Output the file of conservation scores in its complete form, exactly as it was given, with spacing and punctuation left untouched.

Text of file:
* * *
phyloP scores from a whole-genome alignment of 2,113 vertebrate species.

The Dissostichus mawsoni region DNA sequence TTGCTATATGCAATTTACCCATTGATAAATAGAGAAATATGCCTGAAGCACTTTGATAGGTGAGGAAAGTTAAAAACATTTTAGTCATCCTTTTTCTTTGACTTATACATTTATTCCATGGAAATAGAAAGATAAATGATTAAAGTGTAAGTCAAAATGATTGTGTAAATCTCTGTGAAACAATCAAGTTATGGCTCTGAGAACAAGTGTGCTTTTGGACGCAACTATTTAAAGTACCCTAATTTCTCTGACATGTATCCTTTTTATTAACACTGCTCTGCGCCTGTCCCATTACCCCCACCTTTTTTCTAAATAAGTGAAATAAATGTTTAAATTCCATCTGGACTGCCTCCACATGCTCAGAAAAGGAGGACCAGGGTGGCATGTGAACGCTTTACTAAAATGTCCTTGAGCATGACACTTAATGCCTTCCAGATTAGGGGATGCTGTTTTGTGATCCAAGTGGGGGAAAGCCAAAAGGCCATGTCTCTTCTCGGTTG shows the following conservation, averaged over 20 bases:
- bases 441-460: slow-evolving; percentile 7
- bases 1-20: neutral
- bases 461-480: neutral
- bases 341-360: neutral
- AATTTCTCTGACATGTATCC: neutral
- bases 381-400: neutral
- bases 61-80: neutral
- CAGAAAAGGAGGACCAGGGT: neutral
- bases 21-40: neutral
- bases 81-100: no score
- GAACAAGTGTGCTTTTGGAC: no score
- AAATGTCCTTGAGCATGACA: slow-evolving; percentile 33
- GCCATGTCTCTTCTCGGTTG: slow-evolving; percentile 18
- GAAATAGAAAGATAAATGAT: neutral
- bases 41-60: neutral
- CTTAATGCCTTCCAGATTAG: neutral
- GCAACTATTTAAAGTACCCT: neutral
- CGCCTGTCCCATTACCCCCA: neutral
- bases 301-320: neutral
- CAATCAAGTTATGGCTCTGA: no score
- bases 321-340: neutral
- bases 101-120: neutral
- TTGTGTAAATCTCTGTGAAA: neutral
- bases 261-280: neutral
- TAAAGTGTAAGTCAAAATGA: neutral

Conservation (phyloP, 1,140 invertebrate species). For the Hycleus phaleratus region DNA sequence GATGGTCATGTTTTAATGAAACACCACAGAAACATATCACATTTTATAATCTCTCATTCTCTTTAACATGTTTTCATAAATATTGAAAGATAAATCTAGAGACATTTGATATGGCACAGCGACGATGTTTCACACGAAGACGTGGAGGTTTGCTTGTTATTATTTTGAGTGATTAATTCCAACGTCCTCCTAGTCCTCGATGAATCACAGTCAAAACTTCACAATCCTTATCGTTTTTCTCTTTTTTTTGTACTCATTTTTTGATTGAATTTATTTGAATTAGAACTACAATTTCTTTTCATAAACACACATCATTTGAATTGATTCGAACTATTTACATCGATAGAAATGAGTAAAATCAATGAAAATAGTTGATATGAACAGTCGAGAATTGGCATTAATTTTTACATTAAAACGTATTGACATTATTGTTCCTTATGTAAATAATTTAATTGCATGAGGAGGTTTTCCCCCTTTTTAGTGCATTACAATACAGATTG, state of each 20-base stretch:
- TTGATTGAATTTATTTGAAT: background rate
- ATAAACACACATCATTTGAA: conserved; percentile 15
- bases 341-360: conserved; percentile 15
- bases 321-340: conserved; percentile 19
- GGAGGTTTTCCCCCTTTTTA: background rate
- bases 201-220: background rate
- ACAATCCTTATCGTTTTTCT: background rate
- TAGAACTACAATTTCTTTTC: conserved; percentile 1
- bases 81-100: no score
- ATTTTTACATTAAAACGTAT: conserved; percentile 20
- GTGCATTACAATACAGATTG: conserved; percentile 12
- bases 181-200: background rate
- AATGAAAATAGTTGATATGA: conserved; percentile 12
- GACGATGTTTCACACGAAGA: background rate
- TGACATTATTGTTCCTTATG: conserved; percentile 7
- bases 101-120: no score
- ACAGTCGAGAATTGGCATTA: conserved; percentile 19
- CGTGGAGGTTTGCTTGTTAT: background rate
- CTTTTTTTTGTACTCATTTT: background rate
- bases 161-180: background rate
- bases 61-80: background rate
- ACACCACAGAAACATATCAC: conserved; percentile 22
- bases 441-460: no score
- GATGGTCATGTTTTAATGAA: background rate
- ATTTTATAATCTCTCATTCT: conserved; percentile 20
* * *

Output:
phyloP scores from a whole-genome alignment of 2,113 vertebrate species.

The Dissostichus mawsoni region DNA sequence TTGCTATATGCAATTTACCCATTGATAAATAGAGAAATATGCCTGAAGCACTTTGATAGGTGAGGAAAGTTAAAAACATTTTAGTCATCCTTTTTCTTTGACTTATACATTTATTCCATGGAAATAGAAAGATAAATGATTAAAGTGTAAGTCAAAATGATTGTGTAAATCTCTGTGAAACAATCAAGTTATGGCTCTGAGAACAAGTGTGCTTTTGGACGCAACTATTTAAAGTACCCTAATTTCTCTGACATGTATCCTTTTTATTAACACTGCTCTGCGCCTGTCCCATTACCCCCACCTTTTTTCTAAATAAGTGAAATAAATGTTTAAATTCCATCTGGACTGCCTCCACATGCTCAGAAAAGGAGGACCAGGGTGGCATGTGAACGCTTTACTAAAATGTCCTTGAGCATGACACTTAATGCCTTCCAGATTAGGGGATGCTGTTTTGTGATCCAAGTGGGGGAAAGCCAAAAGGCCATGTCTCTTCTCGGTTG shows the following conservation, averaged over 20 bases:
- bases 441-460: slow-evolving; percentile 7
- bases 1-20: neutral
- bases 461-480: neutral
- bases 341-360: neutral
- AATTTCTCTGACATGTATCC: neutral
- bases 381-400: neutral
- bases 61-80: neutral
- CAGAAAAGGAGGACCAGGGT: neutral
- bases 21-40: neutral
- bases 81-100: no score
- GAACAAGTGTGCTTTTGGAC: no score
- AAATGTCCTTGAGCATGACA: slow-evolving; percentile 33
- GCCATGTCTCTTCTCGGTTG: slow-evolving; percentile 18
- GAAATAGAAAGATAAATGAT: neutral
- bases 41-60: neutral
- CTTAATGCCTTCCAGATTAG: neutral
- GCAACTATTTAAAGTACCCT: neutral
- CGCCTGTCCCATTACCCCCA: neutral
- bases 301-320: neutral
- CAATCAAGTTATGGCTCTGA: no score
- bases 321-340: neutral
- bases 101-120: neutral
- TTGTGTAAATCTCTGTGAAA: neutral
- bases 261-280: neutral
- TAAAGTGTAAGTCAAAATGA: neutral

Conservation (phyloP, 1,140 invertebrate species). For the Hycleus phaleratus region DNA sequence GATGGTCATGTTTTAATGAAACACCACAGAAACATATCACATTTTATAATCTCTCATTCTCTTTAACATGTTTTCATAAATATTGAAAGATAAATCTAGAGACATTTGATATGGCACAGCGACGATGTTTCACACGAAGACGTGGAGGTTTGCTTGTTATTATTTTGAGTGATTAATTCCAACGTCCTCCTAGTCCTCGATGAATCACAGTCAAAACTTCACAATCCTTATCGTTTTTCTCTTTTTTTTGTACTCATTTTTTGATTGAATTTATTTGAATTAGAACTACAATTTCTTTTCATAAACACACATCATTTGAATTGATTCGAACTATTTACATCGATAGAAATGAGTAAAATCAATGAAAATAGTTGATATGAACAGTCGAGAATTGGCATTAATTTTTACATTAAAACGTATTGACATTATTGTTCCTTATGTAAATAATTTAATTGCATGAGGAGGTTTTCCCCCTTTTTAGTGCATTACAATACAGATTG, state of each 20-base stretch:
- TTGATTGAATTTATTTGAAT: background rate
- ATAAACACACATCATTTGAA: conserved; percentile 15
- bases 341-360: conserved; percentile 15
- bases 321-340: conserved; percentile 19
- GGAGGTTTTCCCCCTTTTTA: background rate
- bases 201-220: background rate
- ACAATCCTTATCGTTTTTCT: background rate
- TAGAACTACAATTTCTTTTC: conserved; percentile 1
- bases 81-100: no score
- ATTTTTACATTAAAACGTAT: conserved; percentile 20
- GTGCATTACAATACAGATTG: conserved; percentile 12
- bases 181-200: background rate
- AATGAAAATAGTTGATATGA: conserved; percentile 12
- GACGATGTTTCACACGAAGA: background rate
- TGACATTATTGTTCCTTATG: conserved; percentile 7
- bases 101-120: no score
- ACAGTCGAGAATTGGCATTA: conserved; percentile 19
- CGTGGAGGTTTGCTTGTTAT: background rate
- CTTTTTTTTGTACTCATTTT: background rate
- bases 161-180: background rate
- bases 61-80: background rate
- ACACCACAGAAACATATCAC: conserved; percentile 22
- bases 441-460: no score
- GATGGTCATGTTTTAATGAA: background rate
- ATTTTATAATCTCTCATTCT: conserved; percentile 20